A network that helps people worldwide obtain rapid advice and information on crop protection, including the identification and management of plant pests.
PestNet is a network that helps people worldwide obtain rapid advice and information on crop protection, including the identification and management of plant pests. It started in 1999. Anyone with an interest in plant protection is welcome to join. PestNet is free and is moderated, ensuring that messages are confined to plant protection.
September 2017. Message about a stem borer problem in cocoa in the Ivory Coast. The member wrote that they had started an integrated cocoa pest management study with smallholders in Côte d’Ivoire. Many areas are particularly affected by stem borers. We observe symptoms in the field that suggest two different types: one that is penetrating the hardwood of stem and branches; and another one that channels the sapwood just below the bark (destroying the vital cambium layer) and also goes below the soil surface (attacking roots).
Attached are the stem borers found in a cocoa plantation. The first picture shows two larvae (the largest about almost 1 cm thick and 5 cm long) that were found dead below affected trees (after bored channels had been treated with acetamiprid and indoxacarb), whereas the second picture shows a larvae that was found in deteriorated superficial cocoa stem wood on the same plantation. This larvae on the second picture appears smaller and more slender.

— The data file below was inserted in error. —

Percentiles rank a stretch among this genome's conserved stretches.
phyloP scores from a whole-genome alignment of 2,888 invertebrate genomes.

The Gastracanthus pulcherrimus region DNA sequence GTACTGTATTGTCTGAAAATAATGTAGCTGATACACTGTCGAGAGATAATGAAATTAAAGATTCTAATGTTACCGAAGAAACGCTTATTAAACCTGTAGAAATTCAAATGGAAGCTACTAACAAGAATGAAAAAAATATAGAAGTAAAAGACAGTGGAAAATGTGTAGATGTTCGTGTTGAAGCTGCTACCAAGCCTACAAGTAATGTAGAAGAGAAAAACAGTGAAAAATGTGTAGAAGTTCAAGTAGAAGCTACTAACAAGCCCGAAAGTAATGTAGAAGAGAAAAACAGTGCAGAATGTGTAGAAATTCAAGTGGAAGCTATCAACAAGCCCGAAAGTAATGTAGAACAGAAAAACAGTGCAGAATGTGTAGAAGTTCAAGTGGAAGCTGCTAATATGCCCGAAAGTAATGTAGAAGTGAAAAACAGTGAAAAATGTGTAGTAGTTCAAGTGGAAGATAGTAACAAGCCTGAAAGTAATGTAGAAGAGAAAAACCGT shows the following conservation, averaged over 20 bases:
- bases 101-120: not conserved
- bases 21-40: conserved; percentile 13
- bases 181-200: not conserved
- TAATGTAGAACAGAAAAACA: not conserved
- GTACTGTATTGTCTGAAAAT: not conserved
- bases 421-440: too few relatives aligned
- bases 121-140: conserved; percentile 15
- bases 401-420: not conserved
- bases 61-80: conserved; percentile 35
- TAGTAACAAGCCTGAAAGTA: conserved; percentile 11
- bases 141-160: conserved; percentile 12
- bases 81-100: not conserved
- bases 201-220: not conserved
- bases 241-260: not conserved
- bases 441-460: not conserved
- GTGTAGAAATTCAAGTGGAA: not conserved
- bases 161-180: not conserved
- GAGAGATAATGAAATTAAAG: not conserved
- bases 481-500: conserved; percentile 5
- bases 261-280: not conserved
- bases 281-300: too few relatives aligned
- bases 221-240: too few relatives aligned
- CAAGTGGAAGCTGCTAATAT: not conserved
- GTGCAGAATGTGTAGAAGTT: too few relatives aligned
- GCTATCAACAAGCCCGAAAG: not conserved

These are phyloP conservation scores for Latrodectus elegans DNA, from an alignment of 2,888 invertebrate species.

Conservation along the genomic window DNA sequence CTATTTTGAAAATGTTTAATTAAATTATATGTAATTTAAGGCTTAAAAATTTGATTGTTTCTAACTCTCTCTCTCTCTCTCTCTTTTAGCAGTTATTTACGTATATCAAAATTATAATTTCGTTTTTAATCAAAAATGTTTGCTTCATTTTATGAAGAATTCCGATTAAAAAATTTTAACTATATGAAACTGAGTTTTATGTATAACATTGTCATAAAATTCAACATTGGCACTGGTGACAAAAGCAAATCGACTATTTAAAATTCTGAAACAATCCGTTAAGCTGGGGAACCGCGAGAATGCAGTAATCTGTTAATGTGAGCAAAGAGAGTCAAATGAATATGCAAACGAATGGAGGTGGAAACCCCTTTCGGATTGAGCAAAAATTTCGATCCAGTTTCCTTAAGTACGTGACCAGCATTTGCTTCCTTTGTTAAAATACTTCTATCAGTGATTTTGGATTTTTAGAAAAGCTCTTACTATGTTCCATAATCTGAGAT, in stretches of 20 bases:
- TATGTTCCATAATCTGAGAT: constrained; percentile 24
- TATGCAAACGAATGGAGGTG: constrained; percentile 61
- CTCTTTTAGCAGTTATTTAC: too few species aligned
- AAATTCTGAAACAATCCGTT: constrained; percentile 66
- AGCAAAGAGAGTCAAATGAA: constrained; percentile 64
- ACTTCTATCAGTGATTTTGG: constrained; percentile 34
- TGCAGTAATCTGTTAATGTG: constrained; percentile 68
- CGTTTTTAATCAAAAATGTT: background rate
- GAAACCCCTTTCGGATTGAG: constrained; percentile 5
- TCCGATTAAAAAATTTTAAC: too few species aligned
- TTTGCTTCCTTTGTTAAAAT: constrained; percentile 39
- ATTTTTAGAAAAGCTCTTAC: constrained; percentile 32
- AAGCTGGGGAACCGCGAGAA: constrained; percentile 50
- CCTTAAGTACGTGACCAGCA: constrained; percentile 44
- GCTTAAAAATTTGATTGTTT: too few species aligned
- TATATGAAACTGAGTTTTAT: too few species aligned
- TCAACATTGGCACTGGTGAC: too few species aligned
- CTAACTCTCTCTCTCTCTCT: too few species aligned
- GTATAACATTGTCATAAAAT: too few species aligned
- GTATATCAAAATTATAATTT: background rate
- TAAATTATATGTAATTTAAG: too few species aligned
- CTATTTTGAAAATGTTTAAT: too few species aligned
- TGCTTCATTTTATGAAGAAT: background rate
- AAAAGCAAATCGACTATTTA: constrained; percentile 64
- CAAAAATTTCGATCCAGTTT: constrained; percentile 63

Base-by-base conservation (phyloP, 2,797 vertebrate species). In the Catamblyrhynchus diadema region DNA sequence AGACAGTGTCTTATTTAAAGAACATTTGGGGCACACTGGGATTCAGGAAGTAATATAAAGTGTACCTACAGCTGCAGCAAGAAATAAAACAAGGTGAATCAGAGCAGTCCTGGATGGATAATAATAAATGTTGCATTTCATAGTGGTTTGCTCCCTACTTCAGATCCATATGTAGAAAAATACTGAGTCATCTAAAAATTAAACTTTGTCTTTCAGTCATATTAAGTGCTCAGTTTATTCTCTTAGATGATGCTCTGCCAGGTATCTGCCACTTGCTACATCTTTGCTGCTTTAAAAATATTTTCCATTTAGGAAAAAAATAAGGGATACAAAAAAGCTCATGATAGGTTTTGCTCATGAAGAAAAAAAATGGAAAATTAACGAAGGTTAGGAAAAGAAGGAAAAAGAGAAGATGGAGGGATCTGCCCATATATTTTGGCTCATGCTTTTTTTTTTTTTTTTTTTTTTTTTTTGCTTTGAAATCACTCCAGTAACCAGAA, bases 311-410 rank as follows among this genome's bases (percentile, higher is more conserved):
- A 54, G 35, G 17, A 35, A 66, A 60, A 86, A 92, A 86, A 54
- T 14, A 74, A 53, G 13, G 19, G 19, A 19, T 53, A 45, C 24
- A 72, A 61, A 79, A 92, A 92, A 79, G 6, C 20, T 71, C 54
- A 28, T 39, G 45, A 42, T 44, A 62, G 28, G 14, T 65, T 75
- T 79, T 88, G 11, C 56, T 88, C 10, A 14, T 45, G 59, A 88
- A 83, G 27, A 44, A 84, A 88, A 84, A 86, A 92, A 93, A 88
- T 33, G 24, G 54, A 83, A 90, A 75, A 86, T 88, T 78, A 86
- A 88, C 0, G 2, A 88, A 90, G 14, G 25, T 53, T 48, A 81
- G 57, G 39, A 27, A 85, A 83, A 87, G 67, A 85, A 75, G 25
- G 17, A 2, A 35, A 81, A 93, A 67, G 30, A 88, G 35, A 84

I was wondering whether these are the same species? We have always assumed them to be Eulophonotus myrmeleon(a moth); but some have suggested cerambycid (longicorn) beetles such as Tragocephalaspp. (which are also reported as a cocoa wood borer).
A member wrote about experiences in Cambodia and Vietnam where the legs of beetle grubs and moth larvae are a way to distinguish between them. The aim is to be able to distinguish between boring and soil dwelling insect pests of vegetable crops. Beetle larvae having a head capsule and true legs at the front of their body, but no ‘legs’ at the back, whereas lepidiopteran larvae normally have a head capsule plus true legs at the front, PLUS usually legs at the back (pro-legs). So, you can see you have here in these photos 2 types of larvae, beetle larvae and a caterpillar (lepidopteran larva).
Another suggestion was that the two grubs in the one image were cerembycids, with the characteristic body shape, lack of legs and small head capsule.